The month of May saw numerous recalls related to product labels on food items, including the following.
Cumin Powder from Crown Food International Cumin powder packaged and distributed by New York-based Crown Food International underwent a recall after food inspectors from the New York State Department of Agriculture and Markets found undeclared peanut allergens in the product during routine sampling. The cumin powder was sold at retail stores in two New York City boroughs (Brooklyn and Queens) as well as New Jersey. According to Food Allergy Research and Education, peanuts are one of the eight foods that account for nine in 10 allergic reactions, along with milk, eggs, tree nuts, soy, wheat, fish and shellfish. Exposure to peanuts or peanut ingredients may cause anaphylaxis in individuals who are allergic - a serious reaction that can be fatal.
Assorted Beef Products from Khubba Al Nahrain Skokie, Illinois-based manufacturer Khubba Al Nahrain recalled more than 650 pounds of beef products after the USDA's Food Safety and Inspection Service discovered the company had failed to declare the presence of three known allergens: milk, soy and wheat. The items, all shipped to retail locations in Illinois and Michigan, were produced on various dates between September 11, 2014, and April 29 of this year. Milk, soy and wheat are three of the eight most common allergens identified by FARE.
Pork Products from Walker's Foods Walker's Foods, headquartered in Carrollton, Georgia, also ran into trouble after failing to include soy on its product labels. The manufacturer recalled more than 46,600 pounds of pork products that were shipped for institutional distribution and to retail stores in Alabama and Georgia after an FSIS inspector identified the problem.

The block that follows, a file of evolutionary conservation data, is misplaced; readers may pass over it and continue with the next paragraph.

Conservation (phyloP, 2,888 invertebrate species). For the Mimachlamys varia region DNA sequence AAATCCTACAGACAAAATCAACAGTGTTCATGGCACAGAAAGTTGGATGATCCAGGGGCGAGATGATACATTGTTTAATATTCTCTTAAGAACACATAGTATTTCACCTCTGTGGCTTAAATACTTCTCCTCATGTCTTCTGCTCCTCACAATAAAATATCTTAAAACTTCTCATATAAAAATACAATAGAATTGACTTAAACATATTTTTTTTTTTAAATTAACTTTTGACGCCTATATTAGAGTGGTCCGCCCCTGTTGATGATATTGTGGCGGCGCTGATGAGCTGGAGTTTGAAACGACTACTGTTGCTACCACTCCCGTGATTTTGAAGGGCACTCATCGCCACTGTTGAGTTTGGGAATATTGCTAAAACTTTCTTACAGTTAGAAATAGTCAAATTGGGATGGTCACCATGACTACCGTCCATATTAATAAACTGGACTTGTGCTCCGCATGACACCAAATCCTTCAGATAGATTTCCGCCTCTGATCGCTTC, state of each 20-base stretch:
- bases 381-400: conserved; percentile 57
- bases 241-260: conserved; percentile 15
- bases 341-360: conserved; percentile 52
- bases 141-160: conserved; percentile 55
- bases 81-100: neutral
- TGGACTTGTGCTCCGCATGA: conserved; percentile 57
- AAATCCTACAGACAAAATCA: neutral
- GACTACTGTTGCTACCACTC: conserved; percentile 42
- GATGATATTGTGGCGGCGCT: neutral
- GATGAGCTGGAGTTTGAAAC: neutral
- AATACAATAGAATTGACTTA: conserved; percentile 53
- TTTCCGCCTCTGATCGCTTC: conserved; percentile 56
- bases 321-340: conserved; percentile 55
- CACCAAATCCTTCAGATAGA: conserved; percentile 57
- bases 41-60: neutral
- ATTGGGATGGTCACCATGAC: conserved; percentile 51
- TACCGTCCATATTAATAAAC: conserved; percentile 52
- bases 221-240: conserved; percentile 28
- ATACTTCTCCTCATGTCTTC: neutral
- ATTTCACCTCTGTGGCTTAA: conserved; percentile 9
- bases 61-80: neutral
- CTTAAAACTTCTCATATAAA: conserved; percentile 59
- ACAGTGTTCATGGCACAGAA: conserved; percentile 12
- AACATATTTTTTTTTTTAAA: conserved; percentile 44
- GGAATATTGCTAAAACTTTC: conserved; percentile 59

Jivara Lactee Milk Chocolate Valrhona Cut and Wrap Pieces From Whole Foods Market Whole Foods Market issued a recall limited to its store in Oakland, California, after the Jivara Lactee Milk Chocolate Valrhona cut and wrap pieces on sale at the location were found to contain undeclared hazelnuts. As noted above, tree nuts such as hazelnuts are among the eight foods that cause 90 percent of all allergic reactions. A press release issued by the United States Food and Drug Administration stated that to date, one member of the public has had a mild reaction to the undeclared allergen.
Hua Zhi Ying Brand Gourd Candy from A&S Food Trading New York-based A&S Food Trading recalled its Hua Zhi Ying Brand Gourd Candy after inspectors from the State Department of Agriculture identified the presence of undeclared sulfites during a routine check. As the FDA explained in a release, consuming 10 milligrams of sulfites or more per serving can lead to anaphylactic shock in some asthmatics. Each serving of the gourd candy contained more than three times this amount - 33.22 milligrams. According to the Asthma and Allergy Foundation of America, sulfites can cause everything from chest tightness and hives to severe breathing problems and anaphylaxis in approximately 5 percent of asthmatics. Sulfites are commonly found in wine, white grape juice, maraschino cherries, dried fruits, fresh shrimp and frozen potatoes. They were used to prolong the color and freshness of fruit until the FDA banned the practice.
Assorted Beef and Chicken Products from Golden Krust Patties Golden Krust Patties, a New York-based manufacturer, recalled 17 of its products produced between January 24, 2014, and February 26 of this year following the discovery that the presence of egg had not been declared on the items' packaging. The recall affected more than 9 million pounds of beef and chicken dishes, including Golden Krust's Jamaican Style range of patties.
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